I’ve been doing a lot of coding and pontificating about mixed reality over the past six months or so. And my conclusion is that we’re converging on an obvious thing: A mixed reality Operating System (OS) environment.
That may not seem like any kind of huge logical jump. It may seem obvious. Perhaps you feel I just blurted something out that’s at least a year and a half behind the times. But I’ve gone into a bit more concrete detail than that. More later. Continue reading “Mixed Reality and the OS”
Most compositors know that the first thing they should do to a shot is de-grain it. They also know that they have to add back grain at the end before delivery. A shot delivered without grain is unacceptable work. And it needs to match what was given.
As a result, there are a myriad of grain management tools out there. In my experience however, they’re often used completely incorrectly.
A good VFX supervisor has a particular kind of check that they do. It drives compositors crazy. Especially the ones that don’t know how to handle grain well.
If you like math and really want to the skinny on it, I give you: Bruce Linbloom. In particular, I’d recommend the section on XYZ to RGB to XYZ transformations.
If those really huge square brackets seem scary, it’s all too tempting to cast off the math and fall back on statements such as:
It looks digital.
It isn’t organic.
It’s too clean.
It feels dead. Not alive, like film.
Those are candy colors.
It looks too much like video.
It’s extremely tempting to speak from behind the opaque veil of divine-artistic-intuition. But it’s not good to hide from the truth. If one tries to pierce the veil of divine-artistic-intuition, one is often labeled a heretic and their opinion is cast away by the bourgeois (gab gab gossip gossip gasp glare). As such, many attempts at straightening the path and getting proper color-science into the mix, tend to fail. If someone with enough creative credentials steps into the conversation and makes an observation of divine-artistic-intuition, they win (golf clap). Data, math and science don’t override invalid conclusions in modern Hollywood.
The EPI books are a series of short illustrated novels, akin to a TV series or comic book. Each book moves the story along incrementally in a bite-sized manner. Each book contains illustrations of key moments from the story. The books are sold individually. They are meant to be short, cheap and fun. Like candy. Continue reading “EPI Book 1: it’s Complicated”
This article is really the best and most comprehensive look at what we did and how we did it. Unfortunately, there is no free on-line version of this article. If you want it, you’ll need to get a copy.
The awards season earlier this year was a very tense time. I never felt comfortable posting about it because I didn’t want to toot my horn too loud. It was all a little too big.
This past January, I was honored to present “The Tree of Life” to the VFX Branch of The Academy at their yearly bake-off. We were one of 10 films singled out and honored to be competing for the nomination for The Academy Award for Best Visual Effects.
I wrote a short three page piece that was part of our overall written submission. I was up on stage at The Academy Theater, along with Dan Glass and Mike Fink to answer questions after our highlight reel was screened. I even had the opportunity to quickly answer a question in the very short 2 minute Q&A that followed. To be clear: I was personally up there for nomination for an Academy Award. Which is an honor and moniker that really has so overwhelmed me, that I’ve kind of avoided flaunting it to the extent I probably should have. How do you do that without just seeming like a totally self absorbed jerk?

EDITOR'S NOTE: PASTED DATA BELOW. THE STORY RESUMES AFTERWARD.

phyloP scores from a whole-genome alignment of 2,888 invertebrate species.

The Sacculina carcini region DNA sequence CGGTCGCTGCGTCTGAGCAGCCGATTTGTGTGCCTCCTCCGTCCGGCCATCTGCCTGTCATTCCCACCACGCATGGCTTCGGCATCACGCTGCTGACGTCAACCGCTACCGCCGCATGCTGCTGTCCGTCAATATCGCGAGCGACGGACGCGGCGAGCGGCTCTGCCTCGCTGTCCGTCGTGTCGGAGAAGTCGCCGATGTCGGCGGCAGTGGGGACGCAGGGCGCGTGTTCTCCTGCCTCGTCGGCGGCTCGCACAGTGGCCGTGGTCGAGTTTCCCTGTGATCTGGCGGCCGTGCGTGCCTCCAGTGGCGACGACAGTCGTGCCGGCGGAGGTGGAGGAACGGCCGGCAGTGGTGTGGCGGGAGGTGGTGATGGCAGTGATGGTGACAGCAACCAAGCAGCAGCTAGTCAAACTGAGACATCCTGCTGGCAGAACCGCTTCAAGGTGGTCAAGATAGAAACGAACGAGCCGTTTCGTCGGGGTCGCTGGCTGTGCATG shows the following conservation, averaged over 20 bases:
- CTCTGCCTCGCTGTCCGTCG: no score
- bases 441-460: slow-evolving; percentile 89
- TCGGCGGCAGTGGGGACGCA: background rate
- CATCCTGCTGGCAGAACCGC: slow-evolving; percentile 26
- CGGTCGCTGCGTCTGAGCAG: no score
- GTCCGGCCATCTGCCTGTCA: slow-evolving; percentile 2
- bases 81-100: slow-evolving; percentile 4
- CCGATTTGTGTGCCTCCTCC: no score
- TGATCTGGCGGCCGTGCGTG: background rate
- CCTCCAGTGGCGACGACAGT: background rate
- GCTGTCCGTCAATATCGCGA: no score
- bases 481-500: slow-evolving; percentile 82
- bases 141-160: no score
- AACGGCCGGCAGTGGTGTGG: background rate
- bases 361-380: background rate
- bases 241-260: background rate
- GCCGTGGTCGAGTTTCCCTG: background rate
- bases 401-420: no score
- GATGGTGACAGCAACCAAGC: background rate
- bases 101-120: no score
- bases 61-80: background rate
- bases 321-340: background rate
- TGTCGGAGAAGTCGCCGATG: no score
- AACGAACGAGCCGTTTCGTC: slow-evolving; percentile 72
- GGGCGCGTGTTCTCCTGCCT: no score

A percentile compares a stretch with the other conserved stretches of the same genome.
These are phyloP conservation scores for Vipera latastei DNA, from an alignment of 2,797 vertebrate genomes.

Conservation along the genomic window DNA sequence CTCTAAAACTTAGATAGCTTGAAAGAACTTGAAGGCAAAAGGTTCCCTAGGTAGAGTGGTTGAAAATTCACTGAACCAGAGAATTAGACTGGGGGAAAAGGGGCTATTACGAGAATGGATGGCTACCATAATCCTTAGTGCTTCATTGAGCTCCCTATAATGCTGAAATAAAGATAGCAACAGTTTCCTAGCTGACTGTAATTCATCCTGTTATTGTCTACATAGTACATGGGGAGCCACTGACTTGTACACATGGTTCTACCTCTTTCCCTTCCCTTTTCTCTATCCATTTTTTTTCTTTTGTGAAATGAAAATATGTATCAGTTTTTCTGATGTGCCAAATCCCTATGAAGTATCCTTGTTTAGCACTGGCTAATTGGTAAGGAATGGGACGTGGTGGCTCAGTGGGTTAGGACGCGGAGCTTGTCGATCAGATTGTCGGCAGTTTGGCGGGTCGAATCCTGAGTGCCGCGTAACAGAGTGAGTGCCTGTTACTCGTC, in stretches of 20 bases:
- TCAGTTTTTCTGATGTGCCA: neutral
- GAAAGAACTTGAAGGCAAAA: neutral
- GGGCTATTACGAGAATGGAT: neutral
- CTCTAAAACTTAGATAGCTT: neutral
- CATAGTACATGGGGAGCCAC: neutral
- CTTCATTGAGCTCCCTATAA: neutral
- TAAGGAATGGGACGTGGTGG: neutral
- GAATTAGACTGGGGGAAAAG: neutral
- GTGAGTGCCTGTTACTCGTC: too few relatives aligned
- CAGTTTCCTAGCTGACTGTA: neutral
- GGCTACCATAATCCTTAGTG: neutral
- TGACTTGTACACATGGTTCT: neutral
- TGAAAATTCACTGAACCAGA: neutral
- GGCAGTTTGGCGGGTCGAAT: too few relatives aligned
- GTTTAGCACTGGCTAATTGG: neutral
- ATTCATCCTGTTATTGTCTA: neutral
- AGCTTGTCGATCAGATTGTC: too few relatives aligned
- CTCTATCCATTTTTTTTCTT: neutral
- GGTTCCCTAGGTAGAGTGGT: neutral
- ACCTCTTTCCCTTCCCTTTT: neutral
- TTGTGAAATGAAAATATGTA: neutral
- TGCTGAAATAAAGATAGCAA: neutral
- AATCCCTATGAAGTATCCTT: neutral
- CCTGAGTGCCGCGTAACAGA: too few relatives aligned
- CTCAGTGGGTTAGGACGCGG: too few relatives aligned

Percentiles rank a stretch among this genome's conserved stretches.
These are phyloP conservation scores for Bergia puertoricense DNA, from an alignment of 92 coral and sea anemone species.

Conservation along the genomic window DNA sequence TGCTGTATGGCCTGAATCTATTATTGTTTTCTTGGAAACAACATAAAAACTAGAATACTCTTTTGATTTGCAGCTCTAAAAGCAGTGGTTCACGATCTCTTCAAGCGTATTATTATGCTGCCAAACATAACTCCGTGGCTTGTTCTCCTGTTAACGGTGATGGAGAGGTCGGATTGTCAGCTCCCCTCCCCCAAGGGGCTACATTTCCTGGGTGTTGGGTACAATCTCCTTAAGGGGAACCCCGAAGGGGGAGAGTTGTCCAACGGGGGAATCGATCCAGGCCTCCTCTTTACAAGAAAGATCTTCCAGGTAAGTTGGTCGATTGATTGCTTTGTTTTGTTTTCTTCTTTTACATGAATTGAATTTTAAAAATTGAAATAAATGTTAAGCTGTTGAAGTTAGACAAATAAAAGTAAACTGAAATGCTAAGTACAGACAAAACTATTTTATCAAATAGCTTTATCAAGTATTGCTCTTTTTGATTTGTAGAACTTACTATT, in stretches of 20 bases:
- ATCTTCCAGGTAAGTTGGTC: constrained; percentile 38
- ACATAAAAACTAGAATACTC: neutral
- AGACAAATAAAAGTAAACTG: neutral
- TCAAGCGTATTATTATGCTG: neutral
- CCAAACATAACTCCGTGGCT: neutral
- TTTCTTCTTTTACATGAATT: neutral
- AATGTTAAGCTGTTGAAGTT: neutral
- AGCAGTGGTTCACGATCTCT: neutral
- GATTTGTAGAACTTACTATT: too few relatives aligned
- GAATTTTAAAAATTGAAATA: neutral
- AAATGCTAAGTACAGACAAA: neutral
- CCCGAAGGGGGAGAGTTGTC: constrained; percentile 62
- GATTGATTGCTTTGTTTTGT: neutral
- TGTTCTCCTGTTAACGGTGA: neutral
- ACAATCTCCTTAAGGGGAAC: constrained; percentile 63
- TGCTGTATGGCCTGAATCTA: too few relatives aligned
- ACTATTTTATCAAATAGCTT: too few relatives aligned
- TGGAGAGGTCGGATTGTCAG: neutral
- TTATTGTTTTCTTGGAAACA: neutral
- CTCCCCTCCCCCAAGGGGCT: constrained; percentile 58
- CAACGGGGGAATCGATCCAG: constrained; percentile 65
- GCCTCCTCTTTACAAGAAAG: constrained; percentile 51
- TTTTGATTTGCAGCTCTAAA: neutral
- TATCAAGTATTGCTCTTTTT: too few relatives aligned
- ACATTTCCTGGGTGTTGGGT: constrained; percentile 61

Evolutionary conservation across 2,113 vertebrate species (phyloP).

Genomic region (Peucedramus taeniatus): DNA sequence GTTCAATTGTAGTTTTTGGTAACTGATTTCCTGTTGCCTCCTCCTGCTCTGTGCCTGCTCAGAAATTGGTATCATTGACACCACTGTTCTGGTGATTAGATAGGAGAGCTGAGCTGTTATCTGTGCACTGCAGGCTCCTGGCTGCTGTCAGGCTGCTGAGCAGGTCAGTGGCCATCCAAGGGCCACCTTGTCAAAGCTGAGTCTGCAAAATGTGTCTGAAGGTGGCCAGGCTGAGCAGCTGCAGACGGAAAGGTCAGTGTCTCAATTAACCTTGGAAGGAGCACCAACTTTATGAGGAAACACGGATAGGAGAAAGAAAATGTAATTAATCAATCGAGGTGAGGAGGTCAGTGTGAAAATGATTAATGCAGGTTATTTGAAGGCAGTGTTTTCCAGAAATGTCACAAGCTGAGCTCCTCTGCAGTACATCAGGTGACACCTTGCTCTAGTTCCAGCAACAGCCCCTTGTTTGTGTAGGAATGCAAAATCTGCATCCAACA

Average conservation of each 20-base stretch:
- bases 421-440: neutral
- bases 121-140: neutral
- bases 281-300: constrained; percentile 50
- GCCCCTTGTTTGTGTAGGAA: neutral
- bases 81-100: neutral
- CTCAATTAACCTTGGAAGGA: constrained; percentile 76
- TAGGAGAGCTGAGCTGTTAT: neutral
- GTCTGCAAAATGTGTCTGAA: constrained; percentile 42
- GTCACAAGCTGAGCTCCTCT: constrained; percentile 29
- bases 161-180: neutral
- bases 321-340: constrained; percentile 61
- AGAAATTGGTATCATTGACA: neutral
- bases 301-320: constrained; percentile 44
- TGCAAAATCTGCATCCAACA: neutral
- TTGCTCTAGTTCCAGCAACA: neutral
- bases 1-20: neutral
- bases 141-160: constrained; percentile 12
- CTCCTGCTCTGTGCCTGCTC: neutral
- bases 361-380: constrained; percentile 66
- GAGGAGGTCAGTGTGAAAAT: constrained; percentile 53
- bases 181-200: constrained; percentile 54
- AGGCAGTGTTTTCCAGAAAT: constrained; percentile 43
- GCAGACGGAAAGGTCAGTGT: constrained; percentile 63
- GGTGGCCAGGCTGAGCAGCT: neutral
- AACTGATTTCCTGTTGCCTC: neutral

Ultimately, we did not make it to the next phase, which was the nomination for the “Best Visual Effects” award itself. However, the film did get nominated for “Best Picture.”
At this point, I’m very comfortable with the reality that our “Universe” sequence is a primary component of the film. Were it removed, it would greatly change the character and value of the film overall. I’m also very comfortable claiming both creative and technical authorship of our piece along with my collaborators, Dan Glass, Mike Fink and Doug Trumbull, under Terry’s direction. And I couldn’t be prouder of our team and work.
I spent over two years working directly with Terry, in Austin Texas, on the project. I was afforded the rare opportunity to take the “Universe” sequence from Terry’s words on the page, through creative development, and to final composite and conform. I’m not sure I’ll ever be that involved in a project in such totality again, unless its my own.
As with any creative project I get that deeply involved in, there are all kinds of things that I’d want to change. It’s never finished. It just happens to be done.
Disclaimer: I’m not a medical professional or a scientist or an engineer. I could be completely and totally wrong. And while we’re at it, this is true for nearly everyone you talk to. Follow my advice at your own risk. But these are extraordinary times so…
The MR ROBOT VR movie that released at the start of season 2, to me is the first real strong serious attempt at a piece of VR filmmaking. It wants to be taken seriously as top tier content. It has a real shot at accomplishing its goals. It’s a known property. It’s MR ROBOT, which is considered to be excellent. It’s the same great content and characters. Continue reading “VR Review: MR ROBOT”